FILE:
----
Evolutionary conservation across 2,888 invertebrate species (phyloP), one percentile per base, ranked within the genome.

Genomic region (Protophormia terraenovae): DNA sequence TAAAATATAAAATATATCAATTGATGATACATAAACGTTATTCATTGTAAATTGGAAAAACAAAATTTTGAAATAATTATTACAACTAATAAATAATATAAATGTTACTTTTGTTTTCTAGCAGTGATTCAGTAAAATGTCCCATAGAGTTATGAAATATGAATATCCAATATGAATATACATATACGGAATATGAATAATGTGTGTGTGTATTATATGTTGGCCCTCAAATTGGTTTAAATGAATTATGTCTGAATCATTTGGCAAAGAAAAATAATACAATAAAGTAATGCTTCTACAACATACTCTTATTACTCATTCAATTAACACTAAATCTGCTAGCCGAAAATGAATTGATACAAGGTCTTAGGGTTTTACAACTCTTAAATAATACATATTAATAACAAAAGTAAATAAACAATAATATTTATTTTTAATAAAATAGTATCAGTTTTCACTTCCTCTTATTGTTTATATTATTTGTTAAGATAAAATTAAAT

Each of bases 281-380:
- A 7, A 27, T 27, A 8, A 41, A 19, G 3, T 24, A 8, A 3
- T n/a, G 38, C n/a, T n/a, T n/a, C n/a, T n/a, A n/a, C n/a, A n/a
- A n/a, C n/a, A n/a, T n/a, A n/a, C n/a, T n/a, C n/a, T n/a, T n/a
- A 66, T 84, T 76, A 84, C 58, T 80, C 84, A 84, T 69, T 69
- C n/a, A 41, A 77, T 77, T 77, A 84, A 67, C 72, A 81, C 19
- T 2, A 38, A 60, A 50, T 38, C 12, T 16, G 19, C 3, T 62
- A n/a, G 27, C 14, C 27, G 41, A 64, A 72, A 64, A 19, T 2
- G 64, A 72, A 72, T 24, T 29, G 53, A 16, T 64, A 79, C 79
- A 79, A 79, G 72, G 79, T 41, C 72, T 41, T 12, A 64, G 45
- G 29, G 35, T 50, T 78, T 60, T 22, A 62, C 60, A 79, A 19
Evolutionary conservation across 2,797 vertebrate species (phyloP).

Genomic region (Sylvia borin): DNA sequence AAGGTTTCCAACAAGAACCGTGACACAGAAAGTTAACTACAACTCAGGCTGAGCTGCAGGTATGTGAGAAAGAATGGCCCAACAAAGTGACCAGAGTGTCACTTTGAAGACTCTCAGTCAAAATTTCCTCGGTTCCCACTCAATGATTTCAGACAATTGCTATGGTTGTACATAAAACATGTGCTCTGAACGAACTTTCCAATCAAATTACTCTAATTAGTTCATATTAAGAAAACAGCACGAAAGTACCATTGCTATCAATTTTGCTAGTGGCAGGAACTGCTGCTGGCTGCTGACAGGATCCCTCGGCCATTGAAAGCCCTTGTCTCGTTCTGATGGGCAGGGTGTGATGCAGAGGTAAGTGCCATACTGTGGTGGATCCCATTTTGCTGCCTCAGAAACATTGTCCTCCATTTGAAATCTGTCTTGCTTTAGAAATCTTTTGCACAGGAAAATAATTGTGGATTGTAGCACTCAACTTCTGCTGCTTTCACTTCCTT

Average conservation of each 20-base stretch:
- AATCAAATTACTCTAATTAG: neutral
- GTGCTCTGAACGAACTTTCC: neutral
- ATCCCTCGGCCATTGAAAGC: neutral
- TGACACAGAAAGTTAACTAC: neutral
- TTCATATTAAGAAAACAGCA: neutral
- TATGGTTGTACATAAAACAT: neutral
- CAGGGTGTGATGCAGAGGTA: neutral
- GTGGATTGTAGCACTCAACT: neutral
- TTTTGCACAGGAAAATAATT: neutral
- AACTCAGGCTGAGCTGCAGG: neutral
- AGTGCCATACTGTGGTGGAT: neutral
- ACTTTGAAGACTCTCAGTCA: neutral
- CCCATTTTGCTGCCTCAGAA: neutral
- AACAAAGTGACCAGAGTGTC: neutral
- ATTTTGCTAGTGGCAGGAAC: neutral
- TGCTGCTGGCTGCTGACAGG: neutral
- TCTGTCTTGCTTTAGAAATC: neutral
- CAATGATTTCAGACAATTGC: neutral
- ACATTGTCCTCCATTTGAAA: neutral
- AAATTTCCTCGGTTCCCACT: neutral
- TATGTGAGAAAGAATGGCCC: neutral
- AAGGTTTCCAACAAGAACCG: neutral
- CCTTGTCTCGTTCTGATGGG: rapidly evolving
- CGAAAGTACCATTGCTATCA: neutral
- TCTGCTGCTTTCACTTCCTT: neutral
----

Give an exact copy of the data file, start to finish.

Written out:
Evolutionary conservation across 2,888 invertebrate species (phyloP), one percentile per base, ranked within the genome.

Genomic region (Protophormia terraenovae): DNA sequence TAAAATATAAAATATATCAATTGATGATACATAAACGTTATTCATTGTAAATTGGAAAAACAAAATTTTGAAATAATTATTACAACTAATAAATAATATAAATGTTACTTTTGTTTTCTAGCAGTGATTCAGTAAAATGTCCCATAGAGTTATGAAATATGAATATCCAATATGAATATACATATACGGAATATGAATAATGTGTGTGTGTATTATATGTTGGCCCTCAAATTGGTTTAAATGAATTATGTCTGAATCATTTGGCAAAGAAAAATAATACAATAAAGTAATGCTTCTACAACATACTCTTATTACTCATTCAATTAACACTAAATCTGCTAGCCGAAAATGAATTGATACAAGGTCTTAGGGTTTTACAACTCTTAAATAATACATATTAATAACAAAAGTAAATAAACAATAATATTTATTTTTAATAAAATAGTATCAGTTTTCACTTCCTCTTATTGTTTATATTATTTGTTAAGATAAAATTAAAT

Each of bases 281-380:
- A 7, A 27, T 27, A 8, A 41, A 19, G 3, T 24, A 8, A 3
- T n/a, G 38, C n/a, T n/a, T n/a, C n/a, T n/a, A n/a, C n/a, A n/a
- A n/a, C n/a, A n/a, T n/a, A n/a, C n/a, T n/a, C n/a, T n/a, T n/a
- A 66, T 84, T 76, A 84, C 58, T 80, C 84, A 84, T 69, T 69
- C n/a, A 41, A 77, T 77, T 77, A 84, A 67, C 72, A 81, C 19
- T 2, A 38, A 60, A 50, T 38, C 12, T 16, G 19, C 3, T 62
- A n/a, G 27, C 14, C 27, G 41, A 64, A 72, A 64, A 19, T 2
- G 64, A 72, A 72, T 24, T 29, G 53, A 16, T 64, A 79, C 79
- A 79, A 79, G 72, G 79, T 41, C 72, T 41, T 12, A 64, G 45
- G 29, G 35, T 50, T 78, T 60, T 22, A 62, C 60, A 79, A 19
Evolutionary conservation across 2,797 vertebrate species (phyloP).

Genomic region (Sylvia borin): DNA sequence AAGGTTTCCAACAAGAACCGTGACACAGAAAGTTAACTACAACTCAGGCTGAGCTGCAGGTATGTGAGAAAGAATGGCCCAACAAAGTGACCAGAGTGTCACTTTGAAGACTCTCAGTCAAAATTTCCTCGGTTCCCACTCAATGATTTCAGACAATTGCTATGGTTGTACATAAAACATGTGCTCTGAACGAACTTTCCAATCAAATTACTCTAATTAGTTCATATTAAGAAAACAGCACGAAAGTACCATTGCTATCAATTTTGCTAGTGGCAGGAACTGCTGCTGGCTGCTGACAGGATCCCTCGGCCATTGAAAGCCCTTGTCTCGTTCTGATGGGCAGGGTGTGATGCAGAGGTAAGTGCCATACTGTGGTGGATCCCATTTTGCTGCCTCAGAAACATTGTCCTCCATTTGAAATCTGTCTTGCTTTAGAAATCTTTTGCACAGGAAAATAATTGTGGATTGTAGCACTCAACTTCTGCTGCTTTCACTTCCTT

Average conservation of each 20-base stretch:
- AATCAAATTACTCTAATTAG: neutral
- GTGCTCTGAACGAACTTTCC: neutral
- ATCCCTCGGCCATTGAAAGC: neutral
- TGACACAGAAAGTTAACTAC: neutral
- TTCATATTAAGAAAACAGCA: neutral
- TATGGTTGTACATAAAACAT: neutral
- CAGGGTGTGATGCAGAGGTA: neutral
- GTGGATTGTAGCACTCAACT: neutral
- TTTTGCACAGGAAAATAATT: neutral
- AACTCAGGCTGAGCTGCAGG: neutral
- AGTGCCATACTGTGGTGGAT: neutral
- ACTTTGAAGACTCTCAGTCA: neutral
- CCCATTTTGCTGCCTCAGAA: neutral
- AACAAAGTGACCAGAGTGTC: neutral
- ATTTTGCTAGTGGCAGGAAC: neutral
- TGCTGCTGGCTGCTGACAGG: neutral
- TCTGTCTTGCTTTAGAAATC: neutral
- CAATGATTTCAGACAATTGC: neutral
- ACATTGTCCTCCATTTGAAA: neutral
- AAATTTCCTCGGTTCCCACT: neutral
- TATGTGAGAAAGAATGGCCC: neutral
- AAGGTTTCCAACAAGAACCG: neutral
- CCTTGTCTCGTTCTGATGGG: rapidly evolving
- CGAAAGTACCATTGCTATCA: neutral
- TCTGCTGCTTTCACTTCCTT: neutral